This egregious attempt to redefine an institution that God formed is not only a violation of everything that we understand to be appropriate but it is an incredible incursion into religious liberty and religious expression. So I believe that we need a multi-ethnic kingdom-culture firewall to push back. White evangelicals alone will not be able to defend marriage in America.
This is not an issue of equality. There is an attempt to silence the voice of Christianity, there is an attempt to silence the voice of truth, of righteousness and Biblical justice. So really the church needs to wake up and say, 'Not on our watch.’ We must stand up for Biblical truth. We must vote vertical. We must look at our legislators and those that represent us on Capitol Hill and say, ‘religious liberty, the family, biblical marriage and life, must stand protected.’
I do believe that the power of the pulpit in addressing truth and righteousness is critical. We can’t sacrifice Biblical truth because at times it becomes confrontational. Listen, Jesus Christ had very strong confrontational moments. This idea that this is a patsy sort of Christianity. That’s not the Christianity that we follow and adhere to. Sometimes, truth hurts.
The National Organization for Marriage has found time between its campaigns to enshrine anti-gay discrimination in state constitutions to join a Religious Right attack on gay activist and author Dan Savage, who has forthrightly apologized for comments he made when some students walked out of a speech he gave at a high school. Earlier this week, NOM blogger and “culture director” Thomas Peters, speaking about the incident on a Seattle radio show, said NOM wants to debate issues like marriage with civility and respect. When the interviewer told Peters he has heard vitriolic and denigrating language about gay people from religious leaders opposed to marriage equality, Peters said that “when people on our side have said something like that, NOM is always very careful to distance ourselves from those sort of comments, to say, ‘that’s not us, that’s not our movement.’”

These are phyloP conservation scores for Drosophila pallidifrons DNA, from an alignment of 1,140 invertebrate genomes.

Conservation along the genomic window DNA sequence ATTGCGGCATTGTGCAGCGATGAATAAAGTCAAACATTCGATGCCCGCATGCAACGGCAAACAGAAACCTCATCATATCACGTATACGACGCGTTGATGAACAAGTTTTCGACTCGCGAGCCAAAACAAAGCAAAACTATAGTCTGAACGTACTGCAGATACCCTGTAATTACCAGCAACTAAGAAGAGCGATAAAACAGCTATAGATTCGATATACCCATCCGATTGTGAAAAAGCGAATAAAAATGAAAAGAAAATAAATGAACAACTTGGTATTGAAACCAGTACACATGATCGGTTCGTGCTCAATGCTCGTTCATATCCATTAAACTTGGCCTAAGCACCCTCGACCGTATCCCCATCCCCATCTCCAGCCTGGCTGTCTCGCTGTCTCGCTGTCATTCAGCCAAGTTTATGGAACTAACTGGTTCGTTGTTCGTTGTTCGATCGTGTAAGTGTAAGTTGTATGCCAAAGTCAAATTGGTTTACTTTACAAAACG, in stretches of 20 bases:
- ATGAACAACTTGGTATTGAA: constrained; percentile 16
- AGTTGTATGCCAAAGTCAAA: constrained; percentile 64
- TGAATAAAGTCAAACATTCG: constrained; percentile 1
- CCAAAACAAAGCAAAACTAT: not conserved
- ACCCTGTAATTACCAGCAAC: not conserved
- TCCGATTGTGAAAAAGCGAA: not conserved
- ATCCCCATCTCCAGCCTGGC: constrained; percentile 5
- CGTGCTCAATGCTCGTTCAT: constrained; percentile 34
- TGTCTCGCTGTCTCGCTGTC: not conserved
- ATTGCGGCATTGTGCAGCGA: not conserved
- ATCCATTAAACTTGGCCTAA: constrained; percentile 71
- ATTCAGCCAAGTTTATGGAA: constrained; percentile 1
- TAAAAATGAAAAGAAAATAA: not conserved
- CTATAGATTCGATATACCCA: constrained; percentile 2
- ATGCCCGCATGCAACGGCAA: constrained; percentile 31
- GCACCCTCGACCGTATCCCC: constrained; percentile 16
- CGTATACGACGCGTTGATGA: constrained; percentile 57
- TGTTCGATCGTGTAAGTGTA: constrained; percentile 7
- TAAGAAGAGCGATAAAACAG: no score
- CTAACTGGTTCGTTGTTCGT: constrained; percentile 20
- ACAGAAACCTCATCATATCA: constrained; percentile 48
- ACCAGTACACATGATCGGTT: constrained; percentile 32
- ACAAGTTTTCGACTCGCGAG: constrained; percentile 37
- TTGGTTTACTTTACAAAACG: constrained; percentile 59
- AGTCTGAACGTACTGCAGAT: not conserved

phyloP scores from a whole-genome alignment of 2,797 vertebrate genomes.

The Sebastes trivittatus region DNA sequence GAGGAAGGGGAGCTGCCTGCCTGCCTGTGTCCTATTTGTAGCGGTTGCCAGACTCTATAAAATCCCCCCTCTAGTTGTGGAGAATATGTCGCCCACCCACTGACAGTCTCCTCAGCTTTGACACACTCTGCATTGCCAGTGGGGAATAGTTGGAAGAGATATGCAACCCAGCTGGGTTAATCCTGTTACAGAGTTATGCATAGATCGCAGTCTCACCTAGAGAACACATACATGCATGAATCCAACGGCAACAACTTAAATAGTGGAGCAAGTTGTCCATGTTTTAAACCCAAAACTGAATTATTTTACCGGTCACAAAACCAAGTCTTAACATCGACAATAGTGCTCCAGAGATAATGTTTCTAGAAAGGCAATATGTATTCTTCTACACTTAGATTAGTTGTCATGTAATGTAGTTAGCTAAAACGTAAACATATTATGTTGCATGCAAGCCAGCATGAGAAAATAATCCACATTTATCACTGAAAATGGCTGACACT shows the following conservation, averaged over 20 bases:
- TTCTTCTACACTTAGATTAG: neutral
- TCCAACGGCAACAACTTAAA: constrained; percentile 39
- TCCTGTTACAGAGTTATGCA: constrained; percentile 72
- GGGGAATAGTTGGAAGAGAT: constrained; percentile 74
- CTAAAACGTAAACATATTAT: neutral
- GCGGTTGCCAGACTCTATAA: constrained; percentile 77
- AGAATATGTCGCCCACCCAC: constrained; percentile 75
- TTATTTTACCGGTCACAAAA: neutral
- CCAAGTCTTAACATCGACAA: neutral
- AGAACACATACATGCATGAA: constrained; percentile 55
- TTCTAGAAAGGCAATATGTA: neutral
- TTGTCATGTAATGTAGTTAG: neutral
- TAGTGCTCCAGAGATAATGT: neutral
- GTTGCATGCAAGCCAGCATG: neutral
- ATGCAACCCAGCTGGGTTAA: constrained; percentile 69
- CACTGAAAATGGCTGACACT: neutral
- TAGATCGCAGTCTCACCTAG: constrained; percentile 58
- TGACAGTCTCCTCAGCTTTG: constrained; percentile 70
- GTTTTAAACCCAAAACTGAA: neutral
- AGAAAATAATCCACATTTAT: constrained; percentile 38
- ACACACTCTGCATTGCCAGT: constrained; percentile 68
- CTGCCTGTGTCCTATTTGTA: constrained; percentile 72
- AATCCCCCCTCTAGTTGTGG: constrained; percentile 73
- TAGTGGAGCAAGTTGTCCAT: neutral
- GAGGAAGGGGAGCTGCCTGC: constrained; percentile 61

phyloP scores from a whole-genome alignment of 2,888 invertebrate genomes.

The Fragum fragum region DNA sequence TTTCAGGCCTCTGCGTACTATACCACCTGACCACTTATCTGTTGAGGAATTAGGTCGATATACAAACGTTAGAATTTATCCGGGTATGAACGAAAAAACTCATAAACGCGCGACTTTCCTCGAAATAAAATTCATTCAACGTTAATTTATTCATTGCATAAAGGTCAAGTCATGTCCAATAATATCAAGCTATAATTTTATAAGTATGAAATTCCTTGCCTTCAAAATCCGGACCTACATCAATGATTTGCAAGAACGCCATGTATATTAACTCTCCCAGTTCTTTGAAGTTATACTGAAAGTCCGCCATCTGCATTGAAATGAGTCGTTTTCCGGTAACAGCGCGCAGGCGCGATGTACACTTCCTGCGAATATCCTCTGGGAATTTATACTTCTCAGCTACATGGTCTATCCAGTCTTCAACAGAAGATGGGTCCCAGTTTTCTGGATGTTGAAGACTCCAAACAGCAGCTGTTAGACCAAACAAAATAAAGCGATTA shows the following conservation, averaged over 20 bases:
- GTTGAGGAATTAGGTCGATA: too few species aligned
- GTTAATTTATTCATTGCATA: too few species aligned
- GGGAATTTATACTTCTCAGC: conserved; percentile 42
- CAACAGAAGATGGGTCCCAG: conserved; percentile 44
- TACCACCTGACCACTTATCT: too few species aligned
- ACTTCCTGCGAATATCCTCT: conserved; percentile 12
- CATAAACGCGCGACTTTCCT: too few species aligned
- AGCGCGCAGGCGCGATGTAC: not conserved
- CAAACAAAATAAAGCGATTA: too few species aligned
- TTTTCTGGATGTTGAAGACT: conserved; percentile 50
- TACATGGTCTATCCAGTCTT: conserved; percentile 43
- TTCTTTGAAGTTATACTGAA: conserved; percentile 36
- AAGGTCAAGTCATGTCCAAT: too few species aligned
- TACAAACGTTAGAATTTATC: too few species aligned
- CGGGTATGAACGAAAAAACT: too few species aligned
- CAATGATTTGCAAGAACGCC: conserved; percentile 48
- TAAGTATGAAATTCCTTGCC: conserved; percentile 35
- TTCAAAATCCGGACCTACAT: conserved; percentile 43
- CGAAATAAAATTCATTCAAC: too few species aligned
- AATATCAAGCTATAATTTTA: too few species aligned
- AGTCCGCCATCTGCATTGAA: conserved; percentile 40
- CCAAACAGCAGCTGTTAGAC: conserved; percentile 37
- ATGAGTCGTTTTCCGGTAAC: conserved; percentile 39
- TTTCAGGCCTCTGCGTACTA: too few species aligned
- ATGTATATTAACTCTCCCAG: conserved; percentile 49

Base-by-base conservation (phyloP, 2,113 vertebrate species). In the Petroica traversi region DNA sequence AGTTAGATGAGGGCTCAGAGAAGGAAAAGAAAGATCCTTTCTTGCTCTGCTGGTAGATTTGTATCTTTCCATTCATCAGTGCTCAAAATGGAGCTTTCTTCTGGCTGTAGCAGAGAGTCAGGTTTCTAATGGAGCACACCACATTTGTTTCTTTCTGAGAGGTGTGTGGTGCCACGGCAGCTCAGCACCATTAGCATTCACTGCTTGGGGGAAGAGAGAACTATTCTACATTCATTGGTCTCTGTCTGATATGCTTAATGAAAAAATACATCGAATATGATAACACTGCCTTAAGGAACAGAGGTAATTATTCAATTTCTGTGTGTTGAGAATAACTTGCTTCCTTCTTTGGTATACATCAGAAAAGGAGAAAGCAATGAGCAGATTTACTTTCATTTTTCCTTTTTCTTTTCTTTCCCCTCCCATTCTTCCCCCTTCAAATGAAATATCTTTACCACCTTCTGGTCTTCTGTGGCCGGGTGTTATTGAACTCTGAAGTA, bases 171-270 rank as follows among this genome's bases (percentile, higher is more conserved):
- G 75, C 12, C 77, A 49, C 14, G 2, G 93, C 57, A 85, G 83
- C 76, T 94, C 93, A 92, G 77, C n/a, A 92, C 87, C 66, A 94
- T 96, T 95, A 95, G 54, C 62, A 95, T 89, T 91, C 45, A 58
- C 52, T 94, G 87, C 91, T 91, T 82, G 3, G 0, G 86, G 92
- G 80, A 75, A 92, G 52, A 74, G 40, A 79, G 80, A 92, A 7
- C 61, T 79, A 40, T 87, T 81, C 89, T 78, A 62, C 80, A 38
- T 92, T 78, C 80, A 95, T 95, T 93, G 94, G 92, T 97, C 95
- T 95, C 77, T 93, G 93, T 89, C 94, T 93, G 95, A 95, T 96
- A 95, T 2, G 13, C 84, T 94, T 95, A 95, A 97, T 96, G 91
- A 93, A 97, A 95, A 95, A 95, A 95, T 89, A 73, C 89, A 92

Really? Is that why NOM promoted Rev. Patrick Wooden as a spokesman for the anti-gay amendment that voters in North Carolina just passed? As RWW has reported, Wooden has called anti-LGBT violence “normal” and encouraged parents to beat their transgender child, blamed Oprah, Tyler Perry and the cast of Glee for promoting “wicked” and “perverse” causes, said that Chaz Bono is controlled by demons and claimed homosexuality is a “wicked, deviant, immoral, self-destructive, anti-human sexual behavior."
We have also reported that NOM also promoted Peter LaBarbera of Americans for Truth About Homosexuality, who Brian notes has said that gay rights is “Satan’s plan” and “Satan’s point of attack on the United States,” claimed “Oprah [Winfrey] will have to answer to her Creator” for “promoting” homosexuality, wondered if gay TSA agents were deliberately groping passengers, attacked the US for trying “to lecture the Ugandans about homosexuality” by opposing their “kill the gays” bill, and agreed with Oklahoma State Rep. Sally Kern that homosexuality is more dangerous than terrorism and the greatest threat to America.
Faced with this vitriolic and denigrating language, NOM's response has not been to say, “that’s not us, that’s not our movement” -- it has been to promote the vitriol-spewers as spokespersons for their movement. So it’s hard to take too seriously anything NOM says about civil debate.
The Republican National Committee’s Hispanic Outreach Director Bettina Inclan sparked a mini-firestorm today when she told reporters that she could not comment on Romney’s immigration positions because “he’s still deciding what his position on immigration is.” She later tried to clean up the mess by tweeting that she was mistaken, and that his position was clear, linking to his website.
Unfortunately for Romney and for the RNC’s Hispanic outreach, his position is all too clear: he opposes not only “amnesty” but all “magnets” – such as the DREAM Act or in-state tuition for students whose parents brought them here as children. Romney has backed legislation, like Arizona’s, that has the goal of making life for undocumented immigrants so miserable that they will choose to “self-deport.” That’s a bit much even for some right-wing activists, including some of those at the Freedom Federation’s recent Awakening conference in Orlando, Florida, where one speaker called the “self-deportation” approach “cruel” and “unbiblical” and where the Southern Baptists’ Richard Land called the GOP’s positions on immigration policy “dismal” and “indefensible.”